When bees battle elephants, farmers win

By TheHindu on 27 Aug 2017 | read
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It’s a win-win situation for the farmers of Mayilattumpara who live near the Peechi wildlife division near Thrissur’s Pattikkad — beehives mounted on wire fences in their land help ward off wild elephants and supply them with marketable fresh honey.

A project implemented in January last year on 27 farms here – at a cost of ₹5 lakh from Thrissur’s Agriculture Technology Management Agency (ATMA, a district-level Central and State-funded programme) – involved setting up a two-km-long ‘beehive fence’ to counter man-elephant conflict. The fence consists of 200 bee boxes (of the Italian honey bee Apis melliferaligustica), one hung for every ten metres of wire drawn between posts. Any disturbance to the wires (which occurs when elephants approach) causes bees to rush out to defend their colonies.

“There are always elephants in the vicinity, they would destroy my coconut palms and plantain trees,” says Joji N.J., a farmer. “Ever since the bee boxes were installed, elephants have not ventured close.”

Honey sale has fetched the farmers around ₹70,000 this year. However, bees do not remain in the boxes year round, say farmers. “The boxes are hung on a wire fence and they swing in wind. Then bees do not go out to collect pollen,” says Kochery Johny, president of the Mythri Bee Society, whose farm at Mayilattumpara houses 28 bee boxes. Bees either die or move out of the box and establish a colony elsewhere in such conditions.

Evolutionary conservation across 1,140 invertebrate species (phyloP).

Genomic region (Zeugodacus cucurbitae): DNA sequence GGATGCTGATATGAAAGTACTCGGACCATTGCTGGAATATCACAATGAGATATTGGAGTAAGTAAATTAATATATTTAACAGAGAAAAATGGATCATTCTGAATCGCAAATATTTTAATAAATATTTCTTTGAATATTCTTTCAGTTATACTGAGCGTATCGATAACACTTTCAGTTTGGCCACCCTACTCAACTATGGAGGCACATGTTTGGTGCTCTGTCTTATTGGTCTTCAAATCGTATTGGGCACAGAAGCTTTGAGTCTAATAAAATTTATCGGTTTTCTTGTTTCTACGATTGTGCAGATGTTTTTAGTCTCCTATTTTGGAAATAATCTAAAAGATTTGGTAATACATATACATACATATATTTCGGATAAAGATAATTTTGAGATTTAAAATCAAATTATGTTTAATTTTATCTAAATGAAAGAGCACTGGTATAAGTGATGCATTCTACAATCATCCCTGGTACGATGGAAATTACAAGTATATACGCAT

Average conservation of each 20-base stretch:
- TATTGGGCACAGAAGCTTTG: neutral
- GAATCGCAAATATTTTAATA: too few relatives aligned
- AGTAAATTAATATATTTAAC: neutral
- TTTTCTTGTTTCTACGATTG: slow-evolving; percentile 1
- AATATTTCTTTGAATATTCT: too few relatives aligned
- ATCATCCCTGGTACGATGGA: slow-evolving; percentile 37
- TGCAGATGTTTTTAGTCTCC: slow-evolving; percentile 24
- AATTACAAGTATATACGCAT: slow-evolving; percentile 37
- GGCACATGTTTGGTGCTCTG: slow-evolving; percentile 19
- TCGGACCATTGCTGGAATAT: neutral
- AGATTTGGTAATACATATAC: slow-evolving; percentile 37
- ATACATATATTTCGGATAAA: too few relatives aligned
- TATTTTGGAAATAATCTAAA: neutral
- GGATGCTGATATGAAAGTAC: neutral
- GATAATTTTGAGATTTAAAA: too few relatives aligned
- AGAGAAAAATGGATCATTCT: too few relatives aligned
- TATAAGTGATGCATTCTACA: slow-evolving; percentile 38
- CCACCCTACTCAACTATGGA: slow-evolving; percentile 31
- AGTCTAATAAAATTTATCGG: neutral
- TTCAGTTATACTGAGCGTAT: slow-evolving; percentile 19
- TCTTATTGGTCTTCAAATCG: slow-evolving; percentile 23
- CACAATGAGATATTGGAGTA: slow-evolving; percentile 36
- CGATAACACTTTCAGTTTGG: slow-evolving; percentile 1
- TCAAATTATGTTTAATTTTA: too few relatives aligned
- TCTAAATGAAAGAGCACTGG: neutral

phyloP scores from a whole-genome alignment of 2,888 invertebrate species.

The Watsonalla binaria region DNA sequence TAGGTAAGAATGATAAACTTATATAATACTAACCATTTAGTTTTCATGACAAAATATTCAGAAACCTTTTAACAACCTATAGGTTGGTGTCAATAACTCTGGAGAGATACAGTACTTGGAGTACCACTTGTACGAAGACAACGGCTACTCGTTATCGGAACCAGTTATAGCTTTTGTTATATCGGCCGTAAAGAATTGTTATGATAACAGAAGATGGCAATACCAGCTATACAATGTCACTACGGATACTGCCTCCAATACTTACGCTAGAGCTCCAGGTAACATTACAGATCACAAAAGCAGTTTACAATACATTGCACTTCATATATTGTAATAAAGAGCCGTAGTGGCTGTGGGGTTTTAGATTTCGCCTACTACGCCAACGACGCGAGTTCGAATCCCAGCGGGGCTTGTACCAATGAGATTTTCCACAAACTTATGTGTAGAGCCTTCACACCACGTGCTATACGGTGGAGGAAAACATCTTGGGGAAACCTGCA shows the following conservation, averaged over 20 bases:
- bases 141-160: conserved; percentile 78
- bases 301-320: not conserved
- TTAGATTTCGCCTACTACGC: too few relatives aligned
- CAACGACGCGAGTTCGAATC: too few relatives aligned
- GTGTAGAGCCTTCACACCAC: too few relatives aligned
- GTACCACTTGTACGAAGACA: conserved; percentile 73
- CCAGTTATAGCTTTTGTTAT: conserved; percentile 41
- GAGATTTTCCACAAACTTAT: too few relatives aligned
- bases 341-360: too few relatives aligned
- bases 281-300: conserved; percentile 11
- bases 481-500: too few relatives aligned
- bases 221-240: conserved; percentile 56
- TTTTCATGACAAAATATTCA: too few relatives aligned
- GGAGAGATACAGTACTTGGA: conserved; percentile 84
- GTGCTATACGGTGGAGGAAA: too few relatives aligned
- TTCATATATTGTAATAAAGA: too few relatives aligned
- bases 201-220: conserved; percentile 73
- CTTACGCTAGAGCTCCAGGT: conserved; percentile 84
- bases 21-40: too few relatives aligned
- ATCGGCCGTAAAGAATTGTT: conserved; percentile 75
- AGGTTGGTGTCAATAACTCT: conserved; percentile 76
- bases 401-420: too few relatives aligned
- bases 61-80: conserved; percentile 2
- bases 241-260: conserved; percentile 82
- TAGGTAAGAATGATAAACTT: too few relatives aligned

Moreover, many farmers cannot afford to maintain beehives. “It would help if the government could maintain these boxes. So far we have lost ₹2 lakh,” Johny says.

“Elephants did not raid crops here for six months and so the farmers probably slackened beehive maintenance,” says Roy V.S., former project director of ATMA. Honey production can compensate for maintenance costs, he adds. One bee box can give up to 2 kg honey, costing approximately ₹600.

Maintaining beehives is difficult and has hence not worked in countering man-elephant conflict in many places, agrees Thrissur’s Divisional Forest Officer Patil Suyog Subhashrao. Beehive fences have been used to ward off wild elephants in Africa (which inspired its trial in Kerala, says Roy) and Sri Lanka. In India, it is being tried in places including Poothadi in Wayanad. Scientists of the Kerala Forest Research Institute have shown a drastic decrease in elephant encounters in the presence of beehive fences in forest-fringe areas of Mayiladumpara in Malappuram.

 

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